The Functions of Network Management

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What are the functions of network management? There are many different functions that network administrators are responsible for. These functions include configuration, fault, performance, and security management. For example, performance management monitors and evaluates network resources, while security management protects network objects from harm. Finally, accounting management is concerned with maintaining a record of network resources. All these functions are supported by an information system that includes an operating system, a database platform, a communications protocol, and a user interface.

Configuration management

Configuration management in network administration is a process that allows network administrators to control network devices. This is particularly useful for those who need to replace or reconfigure devices, such as servers, quickly. By using configuration management, administrators can show compliance with security standards. Moreover, configuration management software helps administrators detect unauthorized changes to network devices and can even automate correcting those changes. Various configuration management tools are available online and in hardware stores.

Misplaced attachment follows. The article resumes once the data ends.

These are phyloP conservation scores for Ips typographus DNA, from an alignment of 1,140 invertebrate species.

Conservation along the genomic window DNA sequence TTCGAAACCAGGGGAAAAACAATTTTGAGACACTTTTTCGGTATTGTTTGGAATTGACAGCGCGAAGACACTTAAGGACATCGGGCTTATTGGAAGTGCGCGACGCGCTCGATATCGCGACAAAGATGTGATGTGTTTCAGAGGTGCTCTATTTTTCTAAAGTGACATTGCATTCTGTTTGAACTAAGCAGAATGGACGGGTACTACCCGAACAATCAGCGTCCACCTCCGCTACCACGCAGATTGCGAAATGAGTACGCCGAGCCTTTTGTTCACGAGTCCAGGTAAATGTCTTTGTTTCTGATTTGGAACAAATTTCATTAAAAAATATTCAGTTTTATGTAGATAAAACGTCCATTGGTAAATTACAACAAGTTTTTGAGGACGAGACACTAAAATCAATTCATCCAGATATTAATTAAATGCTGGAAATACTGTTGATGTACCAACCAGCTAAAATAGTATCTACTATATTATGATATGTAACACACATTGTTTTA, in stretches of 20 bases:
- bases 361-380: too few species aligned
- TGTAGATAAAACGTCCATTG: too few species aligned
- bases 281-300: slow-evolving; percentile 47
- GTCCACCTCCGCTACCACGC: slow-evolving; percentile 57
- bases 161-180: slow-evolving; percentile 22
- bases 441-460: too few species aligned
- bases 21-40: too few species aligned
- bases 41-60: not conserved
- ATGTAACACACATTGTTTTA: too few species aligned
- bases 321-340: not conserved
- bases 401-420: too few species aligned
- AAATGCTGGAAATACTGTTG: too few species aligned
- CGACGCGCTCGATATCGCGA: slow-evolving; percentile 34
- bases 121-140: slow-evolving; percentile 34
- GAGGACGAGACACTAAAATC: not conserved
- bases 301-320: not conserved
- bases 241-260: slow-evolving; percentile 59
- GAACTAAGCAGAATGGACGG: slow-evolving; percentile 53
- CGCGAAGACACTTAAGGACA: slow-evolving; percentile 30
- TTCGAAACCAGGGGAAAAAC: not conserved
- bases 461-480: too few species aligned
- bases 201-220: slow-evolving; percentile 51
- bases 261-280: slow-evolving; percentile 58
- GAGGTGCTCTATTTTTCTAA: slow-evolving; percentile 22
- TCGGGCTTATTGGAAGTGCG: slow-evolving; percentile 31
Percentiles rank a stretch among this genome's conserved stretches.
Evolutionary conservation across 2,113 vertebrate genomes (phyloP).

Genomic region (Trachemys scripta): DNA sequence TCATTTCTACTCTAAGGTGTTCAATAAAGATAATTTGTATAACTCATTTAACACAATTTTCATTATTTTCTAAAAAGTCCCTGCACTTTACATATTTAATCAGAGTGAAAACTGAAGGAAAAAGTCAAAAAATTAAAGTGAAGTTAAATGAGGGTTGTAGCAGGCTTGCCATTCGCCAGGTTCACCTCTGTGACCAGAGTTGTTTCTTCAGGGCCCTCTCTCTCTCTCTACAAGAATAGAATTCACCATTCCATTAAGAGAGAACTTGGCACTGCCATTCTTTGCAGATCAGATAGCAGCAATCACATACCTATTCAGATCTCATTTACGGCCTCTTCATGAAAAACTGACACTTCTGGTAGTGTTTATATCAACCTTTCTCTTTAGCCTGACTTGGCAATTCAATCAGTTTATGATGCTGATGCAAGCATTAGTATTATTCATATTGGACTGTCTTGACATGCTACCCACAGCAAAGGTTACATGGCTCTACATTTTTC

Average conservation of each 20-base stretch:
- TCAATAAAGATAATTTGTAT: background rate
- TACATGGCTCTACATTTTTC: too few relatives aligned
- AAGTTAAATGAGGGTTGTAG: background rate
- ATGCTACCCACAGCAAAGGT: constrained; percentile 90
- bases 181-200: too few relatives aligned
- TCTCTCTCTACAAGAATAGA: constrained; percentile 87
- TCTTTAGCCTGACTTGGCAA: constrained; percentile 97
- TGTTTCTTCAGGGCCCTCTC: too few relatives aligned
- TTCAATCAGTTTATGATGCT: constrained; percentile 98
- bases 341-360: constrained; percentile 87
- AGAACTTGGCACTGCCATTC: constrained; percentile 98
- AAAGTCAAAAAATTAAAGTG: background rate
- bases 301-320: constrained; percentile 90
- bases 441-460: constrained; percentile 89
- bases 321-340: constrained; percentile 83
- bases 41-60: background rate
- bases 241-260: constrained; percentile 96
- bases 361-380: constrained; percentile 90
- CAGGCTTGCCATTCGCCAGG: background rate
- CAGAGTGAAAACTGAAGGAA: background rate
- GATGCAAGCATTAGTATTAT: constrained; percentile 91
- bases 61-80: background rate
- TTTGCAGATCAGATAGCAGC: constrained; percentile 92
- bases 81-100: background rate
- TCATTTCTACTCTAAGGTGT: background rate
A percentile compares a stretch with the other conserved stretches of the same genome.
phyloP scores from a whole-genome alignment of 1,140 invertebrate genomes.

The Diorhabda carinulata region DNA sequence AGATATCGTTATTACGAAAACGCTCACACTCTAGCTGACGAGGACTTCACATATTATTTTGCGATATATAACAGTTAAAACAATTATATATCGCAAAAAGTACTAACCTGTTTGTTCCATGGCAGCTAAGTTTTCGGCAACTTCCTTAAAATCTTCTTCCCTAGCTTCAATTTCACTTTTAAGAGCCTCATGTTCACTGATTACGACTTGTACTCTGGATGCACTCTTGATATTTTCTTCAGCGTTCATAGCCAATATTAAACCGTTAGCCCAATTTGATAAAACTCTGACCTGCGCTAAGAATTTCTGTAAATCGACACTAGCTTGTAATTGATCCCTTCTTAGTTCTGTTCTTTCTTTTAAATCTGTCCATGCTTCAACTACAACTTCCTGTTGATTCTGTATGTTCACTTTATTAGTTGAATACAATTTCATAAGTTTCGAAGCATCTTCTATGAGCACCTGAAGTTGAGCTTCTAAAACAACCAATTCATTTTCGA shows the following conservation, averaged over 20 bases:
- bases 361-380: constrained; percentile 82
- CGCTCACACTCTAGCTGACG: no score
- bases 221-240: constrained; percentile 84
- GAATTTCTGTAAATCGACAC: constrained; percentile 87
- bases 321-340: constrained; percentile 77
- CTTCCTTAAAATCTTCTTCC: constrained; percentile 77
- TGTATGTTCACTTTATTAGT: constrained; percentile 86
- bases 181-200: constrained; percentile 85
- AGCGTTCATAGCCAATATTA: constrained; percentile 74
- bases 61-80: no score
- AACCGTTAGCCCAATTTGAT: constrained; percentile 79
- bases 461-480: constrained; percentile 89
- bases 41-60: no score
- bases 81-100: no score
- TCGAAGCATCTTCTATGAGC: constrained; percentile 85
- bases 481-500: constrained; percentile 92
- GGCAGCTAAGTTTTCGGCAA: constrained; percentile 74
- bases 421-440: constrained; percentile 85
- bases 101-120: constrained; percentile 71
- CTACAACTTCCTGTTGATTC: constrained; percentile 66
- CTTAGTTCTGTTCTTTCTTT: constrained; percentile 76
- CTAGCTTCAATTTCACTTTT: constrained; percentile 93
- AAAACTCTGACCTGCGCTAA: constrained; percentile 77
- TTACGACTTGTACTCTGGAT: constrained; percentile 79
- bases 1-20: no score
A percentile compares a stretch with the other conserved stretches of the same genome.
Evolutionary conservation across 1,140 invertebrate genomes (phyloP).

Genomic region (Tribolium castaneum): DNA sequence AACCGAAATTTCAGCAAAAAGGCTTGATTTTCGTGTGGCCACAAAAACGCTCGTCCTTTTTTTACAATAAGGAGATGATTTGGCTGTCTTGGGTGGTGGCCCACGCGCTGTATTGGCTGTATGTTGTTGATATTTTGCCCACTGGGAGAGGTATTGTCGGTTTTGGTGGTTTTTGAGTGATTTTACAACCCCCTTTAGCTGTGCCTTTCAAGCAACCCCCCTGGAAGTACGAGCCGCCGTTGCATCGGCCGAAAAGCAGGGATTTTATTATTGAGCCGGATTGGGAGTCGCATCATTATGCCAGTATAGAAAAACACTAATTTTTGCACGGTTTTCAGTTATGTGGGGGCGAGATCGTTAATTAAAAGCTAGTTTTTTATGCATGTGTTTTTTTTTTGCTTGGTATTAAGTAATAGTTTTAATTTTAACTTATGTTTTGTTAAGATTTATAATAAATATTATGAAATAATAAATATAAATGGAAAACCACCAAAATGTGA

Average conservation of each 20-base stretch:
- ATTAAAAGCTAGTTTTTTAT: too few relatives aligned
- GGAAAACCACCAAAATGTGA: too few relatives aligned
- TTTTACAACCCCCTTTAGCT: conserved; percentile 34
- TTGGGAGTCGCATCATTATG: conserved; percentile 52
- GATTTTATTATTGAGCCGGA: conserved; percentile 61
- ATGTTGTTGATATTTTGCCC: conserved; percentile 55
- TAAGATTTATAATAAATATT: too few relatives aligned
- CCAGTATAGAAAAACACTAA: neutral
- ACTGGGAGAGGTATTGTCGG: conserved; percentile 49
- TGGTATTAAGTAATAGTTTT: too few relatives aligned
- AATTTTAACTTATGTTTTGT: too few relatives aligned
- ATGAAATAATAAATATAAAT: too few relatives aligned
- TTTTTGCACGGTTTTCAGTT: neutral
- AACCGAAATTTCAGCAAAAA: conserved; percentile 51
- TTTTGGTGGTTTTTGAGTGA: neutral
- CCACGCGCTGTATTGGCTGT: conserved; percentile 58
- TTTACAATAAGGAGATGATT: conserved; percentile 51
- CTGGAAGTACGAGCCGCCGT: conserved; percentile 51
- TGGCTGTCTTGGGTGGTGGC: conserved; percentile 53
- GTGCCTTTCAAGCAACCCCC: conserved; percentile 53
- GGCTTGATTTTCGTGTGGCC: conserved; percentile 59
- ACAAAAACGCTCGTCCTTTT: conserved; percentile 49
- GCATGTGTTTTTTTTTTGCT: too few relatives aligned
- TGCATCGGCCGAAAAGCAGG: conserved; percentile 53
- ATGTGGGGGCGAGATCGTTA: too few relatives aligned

Managing computer network configurations has evolved significantly from the days of the manual change. Earlier, network configuration management required a lot of time and effort. Besides needing a manual process, it also introduced many configuration errors and lacked rollback options. In network management, configuration management tools help network administrators monitor and organize information about various network devices, such as routers and switches. They are also responsible for the setup and maintenance of installed firmware.

Accounting management

Accounting in network management refers to measuring and reporting system and network utilization parameters. It forms a vital part of service level agreements (SLAs), as it provides a practical means of defining obligations and ensuring clear consequences when behavior falls outside SLAs. These data are collected through NMSs, which deploy probes on access and edge routers to monitor traffic flow between sources and destinations. The data collected can be interpreted in many ways, from identifying abnormal patterns to predicting the performance of future networks.